Jen, the character to watch out for, plays medic to the vampire hunting crowd. She hints at a layer of society to which even Alex is unaware. This tease pays off in the brief but poignant epilogue. In a sea of errant author epilogues, this one hits the mark.

I received my copy of this novel directly from the author through bookreviewdirectory.wordpress.com.
 
 
 
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Short Story Review: “Sunlight Society” by Margaret Ronald

3 of 5 stars.

Cyber thriller meets urban fantasy superhero tale when a “nethead” cyber master linked into the various world webs is able to gum up the computing power of an Avengers-like organization to scour for his own interests. They’re looking for a nethead to work with them for the greater good. He wants to know what happened to the girl he loved . . .

The gambits play out nicely with Superhero tropes filling in the scenery.

This tale appears in the anthology, Superheroes edited by Rich Horton.
 
 
 
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Novel Review: Gemina by Amie Kaufman & Jay Kristoff

Gemina (The Illuminae Files, #2)Gemina by Amie Kaufman
My rating: 5 of 5 stars

The exciting and worthy sequel to Illuminae ably walks the fine line between stylistic consistency and narrative predictability. Like the first in the series, this novel takes the form of epistolary dossier with a smattering of emails, texts and video transcriptions. A brilliant if not ominous addition is the new heroine’s hand-drawn journal bringing a graphic element into the mix. A bullet hole through each page and an increasingly larger blood stain marring her sketches provide appropriately unsubtle foreshadowing.

The previous trilogy of protagonists [Kady, Ezra, and the existential AI–AIDAN] take a backseat to a new trilogy of sub-adult heroes. Hanna, of the aforementioned journal, is the well to-do daughter of the Heimdall Space Station captain. With all survivors of the first book crammed on the science vessel, Hypatia, due to arrive within days, the Bei-Tech Corporation plans a full-scale attack on the Heimdall and its wormhole to keep news of its atrocities from getting out. Working with her are teenaged, unregistered cousins, Nik and Ella, the scions of a mafia family. Heavily inked Nik has already done time for murder and has the survival instincts and resourcefulness to prove it. His plague-stricken cousin Ella [think: Polio] may not have use of her lower body, but she makes up for that in cyber know-how.

Whereas in the first book the Bei-Tech attackers remain largely nameless and most threats seem to come from within, this novel leans into new subgenres quite unlike the those of the first book. The first subgenre to this sci-fi is clearly Thriller as 2 dozen highly trained militants are sent to Heimdall to kill everyone on the space station and to pave the way for a drone attack to finish off the Hypatia and the Kerenza colony. A 25th operative is already working undercover on the station. A second subgenre [Horror] emerges from the recreation of the mafia family. To foster their drug trafficking, Nik and Ella’s family farms psychotropic substance-secreting, parasitic aliens in underused parts of the station. These aliens resemble four-headed hydras crossed with lamprey eels and have the cuddle-factor and predatory instincts of Ridley Scott’s aliens. What could possibly go wrong??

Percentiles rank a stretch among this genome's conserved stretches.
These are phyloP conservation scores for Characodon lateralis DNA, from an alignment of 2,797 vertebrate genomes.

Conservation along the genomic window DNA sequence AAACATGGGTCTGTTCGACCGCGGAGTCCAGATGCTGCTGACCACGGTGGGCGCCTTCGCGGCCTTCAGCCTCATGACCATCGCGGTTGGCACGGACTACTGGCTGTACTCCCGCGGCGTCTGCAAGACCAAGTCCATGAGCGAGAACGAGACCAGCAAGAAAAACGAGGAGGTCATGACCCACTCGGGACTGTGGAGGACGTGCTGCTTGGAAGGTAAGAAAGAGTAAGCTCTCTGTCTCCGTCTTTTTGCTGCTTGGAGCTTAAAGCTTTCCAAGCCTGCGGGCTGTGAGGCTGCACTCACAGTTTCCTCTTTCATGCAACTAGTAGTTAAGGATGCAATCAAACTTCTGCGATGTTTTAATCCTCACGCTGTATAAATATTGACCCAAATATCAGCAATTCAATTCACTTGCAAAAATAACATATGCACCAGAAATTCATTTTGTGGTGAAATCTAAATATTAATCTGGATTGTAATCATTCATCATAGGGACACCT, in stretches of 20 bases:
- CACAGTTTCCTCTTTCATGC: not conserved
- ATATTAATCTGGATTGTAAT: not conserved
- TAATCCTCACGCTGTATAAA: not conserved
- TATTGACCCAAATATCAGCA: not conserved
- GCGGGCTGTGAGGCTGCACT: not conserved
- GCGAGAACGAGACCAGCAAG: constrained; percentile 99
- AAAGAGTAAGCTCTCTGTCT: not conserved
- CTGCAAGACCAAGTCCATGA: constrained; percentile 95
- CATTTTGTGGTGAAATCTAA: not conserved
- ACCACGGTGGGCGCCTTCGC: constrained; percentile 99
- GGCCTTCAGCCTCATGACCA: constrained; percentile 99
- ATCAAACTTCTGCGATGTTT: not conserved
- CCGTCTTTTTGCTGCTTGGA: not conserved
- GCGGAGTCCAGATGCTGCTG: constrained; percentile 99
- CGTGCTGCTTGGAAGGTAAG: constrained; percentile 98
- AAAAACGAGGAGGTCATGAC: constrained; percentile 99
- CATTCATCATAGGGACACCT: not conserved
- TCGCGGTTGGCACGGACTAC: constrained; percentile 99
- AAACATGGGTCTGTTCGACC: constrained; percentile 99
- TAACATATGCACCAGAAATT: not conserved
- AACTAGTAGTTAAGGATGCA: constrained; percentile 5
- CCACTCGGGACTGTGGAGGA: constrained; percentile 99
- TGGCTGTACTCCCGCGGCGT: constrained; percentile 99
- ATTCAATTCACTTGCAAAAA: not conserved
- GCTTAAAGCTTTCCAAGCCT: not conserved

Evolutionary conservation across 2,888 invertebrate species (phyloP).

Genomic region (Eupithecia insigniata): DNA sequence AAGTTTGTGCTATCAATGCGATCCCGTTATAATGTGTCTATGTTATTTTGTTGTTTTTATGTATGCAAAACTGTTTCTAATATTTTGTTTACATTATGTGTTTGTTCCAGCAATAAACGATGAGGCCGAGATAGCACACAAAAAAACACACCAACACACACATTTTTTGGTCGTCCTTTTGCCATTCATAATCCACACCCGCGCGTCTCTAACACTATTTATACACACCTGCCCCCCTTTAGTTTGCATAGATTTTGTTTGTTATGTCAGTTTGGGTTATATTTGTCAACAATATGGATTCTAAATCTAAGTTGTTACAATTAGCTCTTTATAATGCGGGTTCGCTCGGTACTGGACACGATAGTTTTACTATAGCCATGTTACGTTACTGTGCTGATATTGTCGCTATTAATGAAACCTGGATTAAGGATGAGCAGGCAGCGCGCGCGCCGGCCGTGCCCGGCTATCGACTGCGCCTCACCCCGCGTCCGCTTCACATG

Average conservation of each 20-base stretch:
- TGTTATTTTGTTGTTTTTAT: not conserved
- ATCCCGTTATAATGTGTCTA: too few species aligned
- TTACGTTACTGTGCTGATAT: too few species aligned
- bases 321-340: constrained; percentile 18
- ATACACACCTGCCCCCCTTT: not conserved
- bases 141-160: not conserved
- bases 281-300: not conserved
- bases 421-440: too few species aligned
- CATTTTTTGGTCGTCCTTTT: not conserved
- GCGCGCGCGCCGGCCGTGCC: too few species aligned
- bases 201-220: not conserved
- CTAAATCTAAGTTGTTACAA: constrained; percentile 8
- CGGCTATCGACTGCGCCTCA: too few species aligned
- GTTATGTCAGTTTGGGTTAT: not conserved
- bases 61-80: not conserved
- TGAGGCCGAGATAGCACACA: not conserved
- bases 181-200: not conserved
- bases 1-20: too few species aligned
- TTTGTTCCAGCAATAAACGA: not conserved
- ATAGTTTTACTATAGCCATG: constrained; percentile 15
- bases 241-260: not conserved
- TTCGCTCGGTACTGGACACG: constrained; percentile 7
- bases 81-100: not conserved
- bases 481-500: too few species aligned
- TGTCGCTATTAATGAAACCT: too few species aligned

The huge Win in this book and series lies in the unreliable narration provided by the dossier files as emails and texts reach Facebook levels of news-reliability.

This series is highly recommended.
 
 
 
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Novella Review: The Last Witness by K. J. Parker

The Last WitnessThe Last Witness by K.J. Parker
My rating: 4 of 5 stars

Memory is a tricksy thing. When toyed like in the movie Memento, it’s a solid foundation for a slippery psychological thriller. One’s sense of self and purpose is only as good as what one makes of one’s memories.

In this fantasy-thriller novella, the roguish narrator is a dark hero–perhaps a superhero–with the ability to steal away specific memories from other people. He can do almost whatever he wants, and blank any potential witnesses. This doesn’t work out for his relationships with his family, nor his lover. They’re too complicated, with too many intertwined memories.

The cad becomes a memory-thief for hire, and there’s good money in it from the sort that would hire him. But memories stolen become his own, and it’s not always easy to tell which memories are which or from whom. He half-knows places and people like near constant deja vu . . . As the ultimate witness to so many crimes [because he took the memories on], assassins are often sent his way. But they can be blanked, too, while revealing their patron . . .

One day he takes on charity case, the victim has been assaulted and likely raped. He’s loath to own these memories, but he accepts the case and a few coins. In the avataristic realm where the thought-thievery takes place, the victim’s avatar shockingly appears to defend her memory. She, too, is a memory thief . . .

In a realm with two memory thieves whose lives become entwined, nothing can be trusted.

This tale appears in The Year’s Best Fantasy & Science Fiction Novellas: 2016 edited by Paula Guran, which I received directly from Prime Books. I’ve previously read this author’s “Heaven Thunders the Truth” and The Things We Do For Love.